Sunday, April 26, 2009
When I thumb through my copy, I find several underlines, margin marks and highlights. When I receive a rejection, a bad critique or less than encouraging market news, I look through the pages until I find one that speaks to me. On page 23, the reader determines his or her life purpose exercise. After coming up with my stated writing purpose, I wrote it and posted the paper on the bulletin board in my study. On page 65, I make a daily to-do list, planning my day the night before and putting first things, first. On page 165, I learn to start with small, achievable goals. Page 273 starts telling me how to keep my passion and enthusiasm alive. Canfield gives me four powerful question to ask myself on page 327 to know how to direct my work and resources.
Scattered throughout the book are interesting true life stories, funny cartoons and short easy to follow instructions.
Nothing gets done without a plan and then a back-up plan. "Success Principles" is an important resource for the peaks and valleys of a writer's life.
Monday, April 20, 2009
At the break, I stood in line with the other newbies and bought it. Since that first conference, other writers have mentioned this book when they recommend important books the writer should own. My copy has under one hundred pages including the introduction by E. B. White. The Tables of Contents contains chapter titles such as Omit Needless Words, Use the Active Voice, and Use Definite, Specific, Concrete Language.
Skimming through the index causes me to check on items such as lie/lay and that/which. Looking over the book to write this article, I've decided I'm going to revisit the book to refresh my memory on some grammar rules. Then, I'm going to look at the bookstore to see if there is a later edition which may reflect changes in the language.
As a tutor for Adult Literacy, I discuss the importance of using language correctly to understand and be understood. My Asian immigrant student thanks me each lesson when he learns a new fact about English because he wants to communicate effectively. I am grateful to the first instructor who suggested this book as a tool to being an effective communicator.
Monday, April 13, 2009
Roget’s Descriptive Word Finder: A Dictionary/Thesaurus of Adjectives by Barbara Ann Kipfer, Ph. D. © 2003 Writers Digest Books
In my research, I found out that it was Paul Mark Roget, a physician as well as a lexicographer who compiled the original thesaurus for his own use. He went public with it nearly fifty years later. Can you imagine what a challenge writing would be if had he taken that gem with him to the grave?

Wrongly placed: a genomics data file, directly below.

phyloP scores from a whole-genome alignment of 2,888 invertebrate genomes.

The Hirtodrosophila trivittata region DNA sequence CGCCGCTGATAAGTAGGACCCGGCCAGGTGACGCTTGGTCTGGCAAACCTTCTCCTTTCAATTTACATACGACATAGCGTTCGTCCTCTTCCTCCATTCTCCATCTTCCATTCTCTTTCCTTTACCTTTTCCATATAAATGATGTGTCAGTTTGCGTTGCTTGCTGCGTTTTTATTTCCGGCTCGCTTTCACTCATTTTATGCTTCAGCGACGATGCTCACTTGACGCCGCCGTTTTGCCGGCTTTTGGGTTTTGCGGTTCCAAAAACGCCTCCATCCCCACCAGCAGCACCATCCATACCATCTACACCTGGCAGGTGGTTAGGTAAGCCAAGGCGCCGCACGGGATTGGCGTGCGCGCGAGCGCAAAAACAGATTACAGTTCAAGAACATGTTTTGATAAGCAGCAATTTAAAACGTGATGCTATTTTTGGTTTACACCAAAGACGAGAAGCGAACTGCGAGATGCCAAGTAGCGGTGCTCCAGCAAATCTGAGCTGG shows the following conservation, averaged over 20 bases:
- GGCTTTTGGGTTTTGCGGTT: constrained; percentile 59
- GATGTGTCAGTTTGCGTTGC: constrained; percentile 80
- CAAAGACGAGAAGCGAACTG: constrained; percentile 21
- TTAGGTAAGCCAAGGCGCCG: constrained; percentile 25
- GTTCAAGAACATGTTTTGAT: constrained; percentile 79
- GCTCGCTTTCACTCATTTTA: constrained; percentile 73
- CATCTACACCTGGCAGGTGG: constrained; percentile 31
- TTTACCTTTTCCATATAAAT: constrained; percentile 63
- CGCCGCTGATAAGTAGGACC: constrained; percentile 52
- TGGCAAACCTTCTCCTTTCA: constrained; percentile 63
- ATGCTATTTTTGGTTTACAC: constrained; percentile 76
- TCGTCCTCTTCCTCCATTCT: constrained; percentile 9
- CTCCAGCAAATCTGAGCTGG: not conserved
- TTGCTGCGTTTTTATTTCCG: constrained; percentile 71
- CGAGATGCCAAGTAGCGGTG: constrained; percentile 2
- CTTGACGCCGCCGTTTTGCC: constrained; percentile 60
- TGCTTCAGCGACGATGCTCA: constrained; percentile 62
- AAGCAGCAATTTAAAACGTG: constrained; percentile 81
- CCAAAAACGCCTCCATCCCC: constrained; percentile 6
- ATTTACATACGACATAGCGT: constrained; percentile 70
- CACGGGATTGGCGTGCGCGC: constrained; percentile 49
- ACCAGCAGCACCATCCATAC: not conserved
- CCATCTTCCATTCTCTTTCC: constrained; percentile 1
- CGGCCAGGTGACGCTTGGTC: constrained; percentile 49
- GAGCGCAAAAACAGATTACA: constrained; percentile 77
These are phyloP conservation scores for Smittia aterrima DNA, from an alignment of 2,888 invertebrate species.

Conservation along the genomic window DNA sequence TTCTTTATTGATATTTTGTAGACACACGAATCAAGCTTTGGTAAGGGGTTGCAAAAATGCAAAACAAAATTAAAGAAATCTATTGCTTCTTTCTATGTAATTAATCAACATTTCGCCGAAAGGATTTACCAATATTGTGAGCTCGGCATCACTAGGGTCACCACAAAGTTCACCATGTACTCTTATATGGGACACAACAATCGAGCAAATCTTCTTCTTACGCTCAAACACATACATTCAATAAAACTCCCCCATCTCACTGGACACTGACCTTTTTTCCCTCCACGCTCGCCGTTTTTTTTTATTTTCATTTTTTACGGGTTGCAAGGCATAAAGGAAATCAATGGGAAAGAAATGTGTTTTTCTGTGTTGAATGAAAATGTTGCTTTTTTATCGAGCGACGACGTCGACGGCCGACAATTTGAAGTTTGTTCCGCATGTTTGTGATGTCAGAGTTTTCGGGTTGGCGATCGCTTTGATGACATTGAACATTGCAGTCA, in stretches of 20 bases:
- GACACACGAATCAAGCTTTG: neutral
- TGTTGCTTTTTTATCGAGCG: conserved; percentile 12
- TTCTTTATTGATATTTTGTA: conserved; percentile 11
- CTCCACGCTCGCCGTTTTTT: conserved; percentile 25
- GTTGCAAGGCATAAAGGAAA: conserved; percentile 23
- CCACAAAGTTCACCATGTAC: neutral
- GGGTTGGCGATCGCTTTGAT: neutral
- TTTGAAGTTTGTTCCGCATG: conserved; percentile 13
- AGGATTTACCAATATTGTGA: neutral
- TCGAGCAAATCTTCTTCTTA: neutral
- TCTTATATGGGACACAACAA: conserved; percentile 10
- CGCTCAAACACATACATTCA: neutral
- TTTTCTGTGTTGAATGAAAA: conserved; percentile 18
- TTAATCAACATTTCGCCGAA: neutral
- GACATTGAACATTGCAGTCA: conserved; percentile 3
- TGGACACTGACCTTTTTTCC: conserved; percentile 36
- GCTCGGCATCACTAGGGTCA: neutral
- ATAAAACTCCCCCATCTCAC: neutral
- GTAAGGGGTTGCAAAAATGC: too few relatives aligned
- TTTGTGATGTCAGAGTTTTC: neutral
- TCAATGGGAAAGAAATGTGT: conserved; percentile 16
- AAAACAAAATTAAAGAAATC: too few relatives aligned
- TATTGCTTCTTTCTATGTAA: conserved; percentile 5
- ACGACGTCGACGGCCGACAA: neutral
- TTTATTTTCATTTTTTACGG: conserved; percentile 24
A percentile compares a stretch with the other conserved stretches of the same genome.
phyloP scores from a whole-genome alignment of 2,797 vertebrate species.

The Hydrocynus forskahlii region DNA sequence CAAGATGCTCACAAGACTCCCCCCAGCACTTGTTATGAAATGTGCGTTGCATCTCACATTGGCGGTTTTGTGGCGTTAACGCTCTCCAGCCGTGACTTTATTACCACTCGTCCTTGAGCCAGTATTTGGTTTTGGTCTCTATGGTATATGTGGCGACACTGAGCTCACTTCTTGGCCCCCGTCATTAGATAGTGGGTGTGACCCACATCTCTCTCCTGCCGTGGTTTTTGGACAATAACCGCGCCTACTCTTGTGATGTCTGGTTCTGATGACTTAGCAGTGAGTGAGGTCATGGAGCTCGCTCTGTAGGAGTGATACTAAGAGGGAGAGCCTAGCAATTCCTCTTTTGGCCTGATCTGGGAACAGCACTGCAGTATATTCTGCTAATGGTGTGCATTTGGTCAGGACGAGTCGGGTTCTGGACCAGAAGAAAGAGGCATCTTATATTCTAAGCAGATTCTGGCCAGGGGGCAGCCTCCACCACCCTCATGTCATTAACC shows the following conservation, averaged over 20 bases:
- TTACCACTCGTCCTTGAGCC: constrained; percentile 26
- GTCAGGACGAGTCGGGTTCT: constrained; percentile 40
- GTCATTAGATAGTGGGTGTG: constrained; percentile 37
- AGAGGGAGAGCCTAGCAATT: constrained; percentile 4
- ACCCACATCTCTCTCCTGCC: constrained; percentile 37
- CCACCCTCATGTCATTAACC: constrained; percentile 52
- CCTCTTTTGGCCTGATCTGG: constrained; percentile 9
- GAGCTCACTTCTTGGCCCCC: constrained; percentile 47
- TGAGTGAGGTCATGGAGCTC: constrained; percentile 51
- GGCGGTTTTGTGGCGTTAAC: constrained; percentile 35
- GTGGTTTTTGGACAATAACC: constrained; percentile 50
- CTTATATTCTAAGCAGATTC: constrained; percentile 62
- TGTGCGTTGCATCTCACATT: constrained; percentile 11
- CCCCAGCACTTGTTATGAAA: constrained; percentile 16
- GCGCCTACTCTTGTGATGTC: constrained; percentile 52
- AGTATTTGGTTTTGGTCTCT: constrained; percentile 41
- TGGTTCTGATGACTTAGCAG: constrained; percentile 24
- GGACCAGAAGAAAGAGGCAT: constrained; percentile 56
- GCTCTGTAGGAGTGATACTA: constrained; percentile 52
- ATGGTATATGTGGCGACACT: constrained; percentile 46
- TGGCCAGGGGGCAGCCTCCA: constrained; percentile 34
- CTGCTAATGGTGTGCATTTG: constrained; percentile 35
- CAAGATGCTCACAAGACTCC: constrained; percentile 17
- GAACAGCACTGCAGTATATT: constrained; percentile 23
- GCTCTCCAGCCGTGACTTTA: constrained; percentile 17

What makes Kipfer’s text different from Roget’s original work or any of the other thesauri (yes, that is the plural for thesaurus) she’s compiled? This one is a Thesaurus of thousands of descriptive words and phrases listed under five-hundred and seventy-two categories. Each individual entry has a time saving definition so you can immediately determine its suitability without further research.
A simple thesaurus lists alternative words for adjectives such as happy. Referring to the“Happiness” category in the Roget’s Descriptive Word Finder puts the reader in touch with over a hundred words and phrase choices. The entries describe various concepts of happiness from playfulness to laughter.
Roget’s Descriptive Word Finder is fun to peruse, with categories from abandonment, with such entries as abrogated and unwonted to zoology. Kipfer usually adds helpful indexes and addendums. Roget’s Descriptive Word Finder includes a Quick Finder which is basically a thesaurus with some contrasting headings like Active/Passive and even one entry for Silly Sounding Words.
If finding fresh, evocative descriptive words is an exhausting task for you, this book may help add strength that will catch an agent’s or editor’s eye.
Monday, April 6, 2009
Presented by Margie Lawson
We at Books To Write By are avid fans of Margie Lawson's courses. Most of us has enrolled in more than one of her courses. The month of March was no different than when three of us joined the online course, Empowering Characters' Emotions.
This class is a benefit to all writers who want to advance their writing skills. Ms. Lawson explores empowering emotions through her EDITS system. This system color codes your manuscript so you can actually see if your writing is layered with the essential keys to a great read.
Look forward to learning:
- The EDITS System
- Basic, complex, empowered, and super empowered passages
- Backstory management
- Kinesics, Haptics, Proxemics, Facial expressions, Paralanguage
- Proprioceptive stimuli, Involuntary physical responses
- Ideomotoric shifts
- Mirroring, Communication Accommodation
- Levels of intimacy, Love signals
- Nonverbal gender differences
- Emotional authenticity
- In-trancing the Reader
- Writing fresh . . .
- Projecting Emotion for a Non-POV character
- Carrying a Nonverbal Image Forward
- Objective Constructs
- Empowering Characters’ Emotions Checklist
At first, I became overwhelmed with the course and I think many people did, too. However, once I grabbed my highlighters and applied the EDITS system to my own writing...I got what I paid for. I discovered that I write no dialogue cues and that I hardly ever write setting information. There are also some minor things I noticed, which needs to changed. But now I know how to correct it.
I highly recommend any of Ms. Lawson's courses. In fact, another online class is coming up in May.
Here is the information:
MAY 1 -- 30 Deep Editing: The EDITS System, Rhetorical Devices, and More Offered by Writer University: www.writeruniv.com
You want regret enrolling!
I'll see you in class.